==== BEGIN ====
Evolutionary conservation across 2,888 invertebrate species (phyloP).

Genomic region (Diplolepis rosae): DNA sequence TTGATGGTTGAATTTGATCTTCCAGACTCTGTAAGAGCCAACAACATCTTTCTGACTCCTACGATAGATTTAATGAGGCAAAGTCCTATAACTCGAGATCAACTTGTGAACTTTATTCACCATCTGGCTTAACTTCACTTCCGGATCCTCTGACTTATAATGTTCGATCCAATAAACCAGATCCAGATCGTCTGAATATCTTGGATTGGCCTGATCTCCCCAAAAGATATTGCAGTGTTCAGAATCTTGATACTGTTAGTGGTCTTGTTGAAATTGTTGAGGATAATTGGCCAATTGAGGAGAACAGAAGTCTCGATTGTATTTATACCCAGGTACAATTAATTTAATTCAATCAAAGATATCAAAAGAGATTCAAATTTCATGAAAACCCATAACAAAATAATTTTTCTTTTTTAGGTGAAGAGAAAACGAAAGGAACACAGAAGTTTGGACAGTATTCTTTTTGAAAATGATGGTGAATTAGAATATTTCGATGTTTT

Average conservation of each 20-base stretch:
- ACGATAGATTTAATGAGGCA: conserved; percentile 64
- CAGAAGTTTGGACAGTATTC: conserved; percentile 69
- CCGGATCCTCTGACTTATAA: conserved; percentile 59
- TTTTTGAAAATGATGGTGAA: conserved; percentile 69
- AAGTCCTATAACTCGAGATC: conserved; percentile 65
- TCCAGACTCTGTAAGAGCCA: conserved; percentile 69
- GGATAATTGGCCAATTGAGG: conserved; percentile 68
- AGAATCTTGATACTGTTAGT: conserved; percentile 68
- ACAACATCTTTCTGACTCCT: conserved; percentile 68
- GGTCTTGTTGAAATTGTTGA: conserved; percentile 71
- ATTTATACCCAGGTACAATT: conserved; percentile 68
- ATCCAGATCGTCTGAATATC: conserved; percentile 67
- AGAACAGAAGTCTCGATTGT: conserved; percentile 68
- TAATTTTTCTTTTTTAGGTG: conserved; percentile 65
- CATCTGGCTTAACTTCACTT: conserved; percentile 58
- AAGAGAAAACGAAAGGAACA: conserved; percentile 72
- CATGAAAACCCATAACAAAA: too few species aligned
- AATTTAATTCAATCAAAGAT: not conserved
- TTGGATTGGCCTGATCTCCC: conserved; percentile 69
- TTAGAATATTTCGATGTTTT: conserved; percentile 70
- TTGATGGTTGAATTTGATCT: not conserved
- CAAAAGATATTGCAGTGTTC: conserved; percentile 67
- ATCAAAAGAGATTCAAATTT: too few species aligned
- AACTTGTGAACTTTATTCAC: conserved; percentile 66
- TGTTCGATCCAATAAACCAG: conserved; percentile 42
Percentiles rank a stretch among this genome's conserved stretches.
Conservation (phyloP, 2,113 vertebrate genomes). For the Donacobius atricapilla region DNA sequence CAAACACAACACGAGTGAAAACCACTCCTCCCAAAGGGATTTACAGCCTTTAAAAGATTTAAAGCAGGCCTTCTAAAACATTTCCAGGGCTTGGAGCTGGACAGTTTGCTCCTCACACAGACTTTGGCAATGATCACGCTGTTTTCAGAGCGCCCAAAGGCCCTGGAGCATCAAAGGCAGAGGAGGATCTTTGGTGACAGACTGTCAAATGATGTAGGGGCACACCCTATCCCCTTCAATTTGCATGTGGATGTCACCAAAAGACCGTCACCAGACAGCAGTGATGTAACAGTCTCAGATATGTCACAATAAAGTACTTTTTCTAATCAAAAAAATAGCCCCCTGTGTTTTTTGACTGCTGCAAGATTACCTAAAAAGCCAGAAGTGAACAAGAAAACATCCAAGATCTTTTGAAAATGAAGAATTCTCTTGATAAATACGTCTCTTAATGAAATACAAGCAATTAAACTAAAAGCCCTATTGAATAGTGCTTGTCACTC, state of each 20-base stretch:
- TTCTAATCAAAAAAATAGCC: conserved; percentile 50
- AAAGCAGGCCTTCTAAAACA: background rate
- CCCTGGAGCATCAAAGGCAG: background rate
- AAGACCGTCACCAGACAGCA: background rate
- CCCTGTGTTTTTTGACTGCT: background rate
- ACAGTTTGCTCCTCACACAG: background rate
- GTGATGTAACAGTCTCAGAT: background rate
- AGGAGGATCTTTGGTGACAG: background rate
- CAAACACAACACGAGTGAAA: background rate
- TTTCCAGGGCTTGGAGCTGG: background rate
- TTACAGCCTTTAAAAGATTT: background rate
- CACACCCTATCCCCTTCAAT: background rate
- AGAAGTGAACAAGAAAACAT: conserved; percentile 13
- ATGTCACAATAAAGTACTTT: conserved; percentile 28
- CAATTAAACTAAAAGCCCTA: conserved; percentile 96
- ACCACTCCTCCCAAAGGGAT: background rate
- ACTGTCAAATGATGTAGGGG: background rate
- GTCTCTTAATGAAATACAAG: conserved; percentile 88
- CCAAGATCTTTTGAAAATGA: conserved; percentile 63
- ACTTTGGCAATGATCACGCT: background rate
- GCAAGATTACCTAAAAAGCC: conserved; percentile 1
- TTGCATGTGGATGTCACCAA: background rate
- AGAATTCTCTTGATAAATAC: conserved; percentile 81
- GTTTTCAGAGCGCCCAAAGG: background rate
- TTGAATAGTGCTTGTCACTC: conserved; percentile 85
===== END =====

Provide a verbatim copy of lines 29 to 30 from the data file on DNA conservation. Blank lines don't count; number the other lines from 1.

Percentiles rank a stretch among this genome's conserved stretches.
Conservation (phyloP, 2,113 vertebrate genomes). For the Donacobius atricapilla region DNA sequence CAAACACAACACGAGTGAAAACCACTCCTCCCAAAGGGATTTACAGCCTTTAAAAGATTTAAAGCAGGCCTTCTAAAACATTTCCAGGGCTTGGAGCTGGACAGTTTGCTCCTCACACAGACTTTGGCAATGATCACGCTGTTTTCAGAGCGCCCAAAGGCCCTGGAGCATCAAAGGCAGAGGAGGATCTTTGGTGACAGACTGTCAAATGATGTAGGGGCACACCCTATCCCCTTCAATTTGCATGTGGATGTCACCAAAAGACCGTCACCAGACAGCAGTGATGTAACAGTCTCAGATATGTCACAATAAAGTACTTTTTCTAATCAAAAAAATAGCCCCCTGTGTTTTTTGACTGCTGCAAGATTACCTAAAAAGCCAGAAGTGAACAAGAAAACATCCAAGATCTTTTGAAAATGAAGAATTCTCTTGATAAATACGTCTCTTAATGAAATACAAGCAATTAAACTAAAAGCCCTATTGAATAGTGCTTGTCACTC, state of each 20-base stretch: